The general risks of owning any real estate asset also apply to owning tokenized real estate, such as prolonged tenant vacancies and eviction issues, market fluctuation, and repair and maintenance costs.

Other risks include the opportunity for fraud, the competence and business acumen of the issuer and those inherent in any new technology.

Given the new and evolving nature of tokenized real estate, the risks also include various areas of uncertainty, such as future regulation.

The regulatory environment

Absent more specific guidance from the SEC, real estate tokens are generally treated as securities subject to registration with the SEC. There are, however, exemptions, including those listed below.

Because of the complexity and evolving nature of real estate tokenization, it’s important to consult with an experienced securities attorney before proceeding.

506(c) under Regulation D

Investors are restricted to accredited investors that meet income or net worth requirements.

  • Annual income must exceed $200,000 ($300,000 for married) for the previous two years, including a reasonable expectation of the same for the current year.
  • Net worth must exceed $1 million (single or married) without considering the value or debt of the primary home, as long as the mortgage is less than the home value.

There is no requirement for a prospectus and no restriction on advertising.

There are no financial reporting requirements. However, the SEC requires Form D 15 days after the initial sale is made.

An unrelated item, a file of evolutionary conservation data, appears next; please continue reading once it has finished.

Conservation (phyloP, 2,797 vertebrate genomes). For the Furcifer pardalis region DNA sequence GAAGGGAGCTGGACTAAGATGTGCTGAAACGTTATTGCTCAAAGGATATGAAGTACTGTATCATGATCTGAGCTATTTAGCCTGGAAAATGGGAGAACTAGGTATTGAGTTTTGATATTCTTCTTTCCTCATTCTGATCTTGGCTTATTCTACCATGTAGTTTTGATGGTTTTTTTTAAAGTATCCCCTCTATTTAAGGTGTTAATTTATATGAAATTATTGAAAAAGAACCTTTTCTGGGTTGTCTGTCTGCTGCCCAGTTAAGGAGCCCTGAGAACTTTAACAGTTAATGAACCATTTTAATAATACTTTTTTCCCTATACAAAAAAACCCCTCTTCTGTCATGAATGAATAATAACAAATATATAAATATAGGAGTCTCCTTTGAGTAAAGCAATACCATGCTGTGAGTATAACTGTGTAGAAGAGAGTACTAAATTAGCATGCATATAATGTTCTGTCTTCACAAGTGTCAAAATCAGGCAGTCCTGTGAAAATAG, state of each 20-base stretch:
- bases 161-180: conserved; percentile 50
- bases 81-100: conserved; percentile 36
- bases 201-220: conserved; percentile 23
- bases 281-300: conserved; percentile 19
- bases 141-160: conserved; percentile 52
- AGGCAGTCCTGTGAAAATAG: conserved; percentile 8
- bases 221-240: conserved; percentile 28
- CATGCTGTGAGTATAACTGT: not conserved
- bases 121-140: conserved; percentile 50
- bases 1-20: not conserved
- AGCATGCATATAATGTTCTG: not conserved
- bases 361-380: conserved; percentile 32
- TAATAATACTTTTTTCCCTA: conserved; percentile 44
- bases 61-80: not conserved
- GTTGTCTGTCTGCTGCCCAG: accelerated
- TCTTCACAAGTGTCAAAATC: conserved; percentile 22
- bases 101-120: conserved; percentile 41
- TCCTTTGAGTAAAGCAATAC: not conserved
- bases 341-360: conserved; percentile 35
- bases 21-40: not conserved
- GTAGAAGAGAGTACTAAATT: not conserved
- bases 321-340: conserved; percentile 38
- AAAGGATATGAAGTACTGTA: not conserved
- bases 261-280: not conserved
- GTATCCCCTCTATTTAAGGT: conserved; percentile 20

There are no limits on the amount of funds that can be raised.

Investors are generally restricted from transferring their interests for one year.

Regulation S

According to Rule 901 there are no registration requirements for offers and sales outside the United States.

Rule 903 provides a safe harbor. The offer and sale is deemed to occur outside the United States if made via an offshore transaction and there is no effort made to sell in the United States. There are additional requirements outlined in 903(b).

Taxation of tokenized real estate

As noted, a real estate token can represent a variety of different investments. The following assumes a tokenized interest of an equity interest in a legal entity structured as an LLC (generally taxed as a partnership).

Typically, each tokenized investment offering is a separate LLC interest, with the LLC acquiring one or more real estate assets.

As an investor, your ownership in the LLC is based on your initial cost per token multiplied by the number of tokens you own, then divided by the total cost of all tokens minted for the investment.

For example, an LLC that acquires a $500,000 house may mint 10,000 tokens at an original issuance cost of $50 per token. If you acquire 100 tokens, you own one percent of the LLC and have a capital contribution and cost basis of $5,000.

The underlying real estate held by the LLC is taxed according to the general rules for taxing real estate. The cost basis of the underlying real property owned by the LLC includes an allocation of land and an allocation of building/improvements. The land is not depreciable. However, for residential real estate, the cost of the home can be depreciated over 27.5 years.

The net rental income allocated to each member of the LLC is generally equal to the rents received from the tenant(s), less operating costs (e.g. real estate property taxes, maintenance, insurance, property management fees, utilities), less depreciation on the home, all then multiplied by the LLC member’s ownership percentage.

Example 1

$500,000 tokenized LLC